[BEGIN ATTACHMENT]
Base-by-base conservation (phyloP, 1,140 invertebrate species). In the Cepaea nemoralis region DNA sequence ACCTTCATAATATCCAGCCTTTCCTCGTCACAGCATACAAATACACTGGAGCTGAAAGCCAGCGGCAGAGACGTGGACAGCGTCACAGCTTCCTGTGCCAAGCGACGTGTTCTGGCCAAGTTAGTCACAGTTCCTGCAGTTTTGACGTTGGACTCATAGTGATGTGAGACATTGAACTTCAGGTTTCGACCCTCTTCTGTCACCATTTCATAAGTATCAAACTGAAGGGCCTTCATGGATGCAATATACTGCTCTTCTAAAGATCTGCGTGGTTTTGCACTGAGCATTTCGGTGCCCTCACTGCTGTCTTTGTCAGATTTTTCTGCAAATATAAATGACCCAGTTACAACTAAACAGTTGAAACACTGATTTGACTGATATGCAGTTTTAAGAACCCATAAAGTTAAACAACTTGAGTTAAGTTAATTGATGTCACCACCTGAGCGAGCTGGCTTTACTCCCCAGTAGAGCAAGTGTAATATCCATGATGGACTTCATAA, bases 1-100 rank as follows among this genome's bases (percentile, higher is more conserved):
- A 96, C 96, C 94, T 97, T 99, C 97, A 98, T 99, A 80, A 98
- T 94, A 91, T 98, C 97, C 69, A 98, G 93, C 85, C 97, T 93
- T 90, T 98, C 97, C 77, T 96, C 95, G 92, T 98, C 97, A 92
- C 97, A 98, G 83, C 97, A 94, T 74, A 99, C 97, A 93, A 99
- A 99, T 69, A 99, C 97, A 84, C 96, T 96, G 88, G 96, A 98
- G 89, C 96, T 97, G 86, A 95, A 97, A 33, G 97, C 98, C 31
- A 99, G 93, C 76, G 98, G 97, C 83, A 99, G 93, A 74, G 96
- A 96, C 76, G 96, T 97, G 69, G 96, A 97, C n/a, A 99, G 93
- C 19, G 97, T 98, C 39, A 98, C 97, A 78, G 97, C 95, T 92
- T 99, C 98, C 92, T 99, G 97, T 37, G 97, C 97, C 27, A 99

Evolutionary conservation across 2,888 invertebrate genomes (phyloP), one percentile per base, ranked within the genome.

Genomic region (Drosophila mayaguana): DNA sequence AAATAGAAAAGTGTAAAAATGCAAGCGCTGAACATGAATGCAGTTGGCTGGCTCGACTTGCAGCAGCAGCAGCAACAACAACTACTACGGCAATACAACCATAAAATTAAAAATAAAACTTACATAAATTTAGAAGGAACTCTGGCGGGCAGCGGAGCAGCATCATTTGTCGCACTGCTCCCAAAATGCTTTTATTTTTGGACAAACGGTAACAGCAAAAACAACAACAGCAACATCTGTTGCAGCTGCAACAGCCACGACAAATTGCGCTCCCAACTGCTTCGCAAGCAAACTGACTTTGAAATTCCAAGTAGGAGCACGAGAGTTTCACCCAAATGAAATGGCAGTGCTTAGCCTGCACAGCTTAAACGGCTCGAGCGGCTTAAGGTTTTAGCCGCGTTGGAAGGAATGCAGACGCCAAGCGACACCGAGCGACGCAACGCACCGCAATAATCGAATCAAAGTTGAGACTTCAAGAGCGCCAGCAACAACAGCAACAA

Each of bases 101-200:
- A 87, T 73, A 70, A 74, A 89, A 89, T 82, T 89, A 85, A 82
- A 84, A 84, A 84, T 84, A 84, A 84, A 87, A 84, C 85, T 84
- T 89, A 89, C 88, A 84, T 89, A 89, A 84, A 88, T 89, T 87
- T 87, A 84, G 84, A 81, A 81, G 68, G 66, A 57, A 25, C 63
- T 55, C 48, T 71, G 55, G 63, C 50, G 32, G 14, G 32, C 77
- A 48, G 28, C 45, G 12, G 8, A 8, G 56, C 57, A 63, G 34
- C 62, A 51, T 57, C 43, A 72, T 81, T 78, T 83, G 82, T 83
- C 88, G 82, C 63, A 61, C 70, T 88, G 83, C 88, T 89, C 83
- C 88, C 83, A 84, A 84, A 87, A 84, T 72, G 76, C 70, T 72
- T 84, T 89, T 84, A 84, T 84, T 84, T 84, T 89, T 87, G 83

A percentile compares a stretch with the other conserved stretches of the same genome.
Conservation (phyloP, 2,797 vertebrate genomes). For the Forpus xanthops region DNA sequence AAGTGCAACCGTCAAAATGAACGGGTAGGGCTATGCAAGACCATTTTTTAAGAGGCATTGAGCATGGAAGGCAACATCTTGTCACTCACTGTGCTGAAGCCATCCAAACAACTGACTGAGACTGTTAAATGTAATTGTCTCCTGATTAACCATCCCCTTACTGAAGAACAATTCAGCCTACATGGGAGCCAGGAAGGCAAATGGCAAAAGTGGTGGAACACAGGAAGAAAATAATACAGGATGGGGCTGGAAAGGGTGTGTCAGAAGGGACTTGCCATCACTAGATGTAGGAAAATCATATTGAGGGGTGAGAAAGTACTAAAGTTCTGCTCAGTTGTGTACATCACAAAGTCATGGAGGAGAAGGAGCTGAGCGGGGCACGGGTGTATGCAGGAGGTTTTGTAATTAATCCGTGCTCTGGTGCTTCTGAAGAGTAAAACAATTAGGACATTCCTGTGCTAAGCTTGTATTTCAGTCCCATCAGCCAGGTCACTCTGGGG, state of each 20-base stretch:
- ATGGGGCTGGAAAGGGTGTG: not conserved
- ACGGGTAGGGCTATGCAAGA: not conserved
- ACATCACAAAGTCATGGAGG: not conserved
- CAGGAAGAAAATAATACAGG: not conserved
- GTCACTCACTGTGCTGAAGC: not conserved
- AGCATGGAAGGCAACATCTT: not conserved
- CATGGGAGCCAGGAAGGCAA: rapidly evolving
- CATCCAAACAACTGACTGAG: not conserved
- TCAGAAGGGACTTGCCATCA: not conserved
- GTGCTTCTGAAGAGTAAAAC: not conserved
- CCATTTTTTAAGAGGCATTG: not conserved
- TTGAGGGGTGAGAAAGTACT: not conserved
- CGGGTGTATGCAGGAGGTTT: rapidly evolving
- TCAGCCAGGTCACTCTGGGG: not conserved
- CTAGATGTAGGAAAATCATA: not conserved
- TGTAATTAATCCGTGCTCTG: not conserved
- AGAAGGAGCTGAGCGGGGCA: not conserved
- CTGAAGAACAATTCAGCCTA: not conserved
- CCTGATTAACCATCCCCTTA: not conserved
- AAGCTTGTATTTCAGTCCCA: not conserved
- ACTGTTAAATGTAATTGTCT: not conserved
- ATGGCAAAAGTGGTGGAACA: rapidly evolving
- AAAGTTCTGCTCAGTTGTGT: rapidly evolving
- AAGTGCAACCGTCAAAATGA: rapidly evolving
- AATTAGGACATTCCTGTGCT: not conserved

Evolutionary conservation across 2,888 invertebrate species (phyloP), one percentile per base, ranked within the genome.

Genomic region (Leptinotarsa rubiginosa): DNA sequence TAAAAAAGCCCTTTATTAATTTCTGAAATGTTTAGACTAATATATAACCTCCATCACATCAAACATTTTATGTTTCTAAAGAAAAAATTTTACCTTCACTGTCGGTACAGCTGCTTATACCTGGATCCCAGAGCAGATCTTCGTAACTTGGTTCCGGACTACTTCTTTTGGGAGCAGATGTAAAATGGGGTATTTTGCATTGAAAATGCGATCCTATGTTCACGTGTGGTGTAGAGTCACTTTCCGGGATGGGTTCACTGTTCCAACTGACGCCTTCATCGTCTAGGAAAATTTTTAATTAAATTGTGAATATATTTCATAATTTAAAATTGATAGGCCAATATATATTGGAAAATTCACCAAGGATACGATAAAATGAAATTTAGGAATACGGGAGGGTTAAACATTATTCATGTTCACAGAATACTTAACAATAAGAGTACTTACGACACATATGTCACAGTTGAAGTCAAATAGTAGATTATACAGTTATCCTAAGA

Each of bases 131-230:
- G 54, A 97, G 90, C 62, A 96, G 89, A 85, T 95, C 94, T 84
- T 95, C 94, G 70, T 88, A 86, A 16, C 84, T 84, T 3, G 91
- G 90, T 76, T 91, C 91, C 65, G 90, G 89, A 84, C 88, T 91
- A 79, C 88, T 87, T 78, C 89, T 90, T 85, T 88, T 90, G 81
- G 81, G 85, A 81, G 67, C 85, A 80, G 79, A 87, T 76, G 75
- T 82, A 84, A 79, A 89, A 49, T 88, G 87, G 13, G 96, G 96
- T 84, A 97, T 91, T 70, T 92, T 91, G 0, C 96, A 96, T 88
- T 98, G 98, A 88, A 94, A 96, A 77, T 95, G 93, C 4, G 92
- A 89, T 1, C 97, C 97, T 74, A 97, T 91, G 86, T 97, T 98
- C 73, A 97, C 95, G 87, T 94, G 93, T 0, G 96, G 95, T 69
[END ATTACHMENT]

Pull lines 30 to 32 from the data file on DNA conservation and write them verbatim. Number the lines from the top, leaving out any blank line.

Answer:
- CAGGAAGAAAATAATACAGG: not conserved
- GTCACTCACTGTGCTGAAGC: not conserved
- AGCATGGAAGGCAACATCTT: not conserved